The Atholl Palace Museum, set in the old servant's wing of the Atholl Palace Hotel, charts the history of the hotel from when it first opened as a Hydropathic establishment in 1878 through to its re-opening after World War II and beyond. There are tales of bankruptcy, colourful entrepreneurs, Victorian servant's, unusual and torturous spa treatments, renovations, and war time evacuees turning hotel to school. Room settings and tactile exhibits are packed full of historical insights and anecdotes, perfect for minds both old and young to enjoy. Start your journey in their rail carriage, look inside the doctor's cupboards, light up the wine cellar and dress up as a hotel servant in what was an original bedroom sleeping six servants. Within the museum, children can explore a Minecraft version of the hotel and grounds, opening doors to all parts of the hotel to discover their history.
For over 135 years the Atholl Palace Hotel has welcomed guests. The hotel’s unique and fascinating history began in the middle of the 19th Century when popularity of both Scotland as a holiday and health destination grew amongst Victorians. The talented Perthshire architect,Andrew Heiton Junior was commissioned in 1874 to design a spectacular Scotch Baronial Hydropathic establishment complete with luxurious accommodation,Turkish baths and treatment rooms for Victorian patients, their companions and relatives. Work began in August of that year, and took 150 men, four years to build. Opening its doors in 1878, the Athole Hydropathic, as it was then known, offered the ‘water cure’. Temperance values meant the ‘whisky cure’ was not available to guests. In 1886, the building and the lands were sold to Perth entrepreneur, Mr William MacDonald. From then until 1909, here-positioned the business as a ‘fashionable resort’, following the hotel model. Spa treatments were still available but so too were motor rallies,fancy dress balls and tennis.
Scotland’s second oldest tennis tournament, the Tennis Championships of the Highlands was first held at the Atholl Palace Hotel in 1896. In 1913, The Lunn brothers, and their company,The Public Schools Alpine Sports Club Ltd, purchased and modernised the hotel.Electric lighting, powered by generators arrives and the new interior design reflected the styles and glamour of a new century. The Lunns gave the hotel its new name: The Atholl Palace Hotel. During World War I, Scarborough in Yorkshire was blitzed by a German cruiser leaving Queen Margaret’s School severely damaged. The school girls were evacuated to the hotel in 1915 for the duration of the war. The Atholl Palace hotel continued to trade during the summer months offering war rates. Between 1940 and 1945 the Leys School, Cambridge evacuated to the Atholl Palace Hotel. Their school was requisitioned as a hospital for the war effort. Around 168 boys made Pitlochry their new home during the school term, with the school retaining the hotel caretaker. After 98 years of trading, the Atholl Palace Hotel opened for business all year round and opened the Atholl Suite, a large wedding, conference and events venue. In 2001, the hotel was purchased by the Castle Collection and the most extensive refurbishment of the hotel began.Over the course of a decade, locked away rooms and buildings were uncovered and restored including the historic Victorian spa and Turkish baths in the lower ground floor and the art deco building ‘Highways’ . New and old gardens were carefully cultivated to award winning standards.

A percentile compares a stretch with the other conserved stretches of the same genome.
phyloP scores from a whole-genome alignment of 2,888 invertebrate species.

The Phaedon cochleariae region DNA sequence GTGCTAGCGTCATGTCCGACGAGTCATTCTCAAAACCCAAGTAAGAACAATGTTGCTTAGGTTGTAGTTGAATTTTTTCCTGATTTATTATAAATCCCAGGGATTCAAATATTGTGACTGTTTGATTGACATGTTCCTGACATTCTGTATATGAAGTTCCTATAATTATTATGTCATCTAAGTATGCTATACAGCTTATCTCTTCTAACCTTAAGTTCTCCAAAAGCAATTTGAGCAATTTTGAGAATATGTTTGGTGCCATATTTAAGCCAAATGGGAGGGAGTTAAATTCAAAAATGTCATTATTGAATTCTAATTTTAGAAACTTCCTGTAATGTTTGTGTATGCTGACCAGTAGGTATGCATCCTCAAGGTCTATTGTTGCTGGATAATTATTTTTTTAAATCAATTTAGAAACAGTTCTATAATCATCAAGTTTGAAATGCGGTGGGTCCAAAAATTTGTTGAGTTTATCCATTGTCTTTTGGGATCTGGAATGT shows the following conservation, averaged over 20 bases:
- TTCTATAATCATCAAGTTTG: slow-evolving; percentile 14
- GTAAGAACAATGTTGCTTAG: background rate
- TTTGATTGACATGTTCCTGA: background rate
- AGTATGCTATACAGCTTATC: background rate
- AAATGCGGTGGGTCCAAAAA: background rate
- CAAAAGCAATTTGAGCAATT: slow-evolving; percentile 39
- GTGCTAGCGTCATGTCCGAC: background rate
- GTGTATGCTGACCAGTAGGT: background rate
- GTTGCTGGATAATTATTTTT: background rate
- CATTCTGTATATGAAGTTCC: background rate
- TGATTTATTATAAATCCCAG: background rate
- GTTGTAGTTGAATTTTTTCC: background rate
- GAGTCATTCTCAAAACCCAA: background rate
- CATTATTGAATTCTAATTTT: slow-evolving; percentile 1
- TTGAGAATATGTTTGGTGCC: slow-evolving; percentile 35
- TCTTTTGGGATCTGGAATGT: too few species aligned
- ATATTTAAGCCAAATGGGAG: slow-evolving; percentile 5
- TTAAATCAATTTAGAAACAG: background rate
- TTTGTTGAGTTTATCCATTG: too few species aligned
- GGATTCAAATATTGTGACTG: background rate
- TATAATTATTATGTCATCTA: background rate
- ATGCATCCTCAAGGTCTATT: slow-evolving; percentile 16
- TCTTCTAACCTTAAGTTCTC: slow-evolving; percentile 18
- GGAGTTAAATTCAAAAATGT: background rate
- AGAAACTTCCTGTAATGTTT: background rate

The Atholl Palace museum also celebrates the work of Andrew Heiton Jr.,a prolific Perthshire architect, who not only designed the Atholl Palace hotel but also shaped the character and style of Scottish Baronial architecture across Perthshire. This self guided museum is open daily, seven days a week. Don't forget to pick up your complimentary copy of the 'Hydropathic Herald' and your tickets at reception. Atholl Palace Museum visitors are welcome to enjoy and explore the award winning gardens (Kitchen Herb Garden and Japanese Garden), playground, Black Spout Waterfall or even to stay for afternoon tea in their hotel lounge. The Atholl Palace Museum is the only museum of it's kind to celebrate the social history of a hotel. In 2005, when it first opened it was the first hotel museum in the UK. The Atholl Palace is the first hotel in the world to have its building recreated in Minecraft blocks as an educational tool for a museum.
Present your museum ticket at their Verandah Restaurant / Stag's Head bar to redeem £3 off your food/beverage purchase. One ticket per person only. They will give you directions at reception to the museum entrance, located within the hotel on the lower ground floor beside the Lavender Spa. The Film running time is 23 minutes. There is full wheelchair acces to the museum. Disabled toilets are available. There are tactile exhibits for the visually impaired. Assistance dogs are welcome.
Location : Perth Rd, Pitlochry PH16 5LX
Transport: Pitlochry (National Rail) then bus 27, 82, 83, 87) or 20 minutes. Bus Routes : 24, 27, 82, 83 and 87 stop nearby.
Opening Times : Daily, 09:00 to 18:00
Tickets : Adults £3.00; Children under 16 Free
Tel. : 01796 472400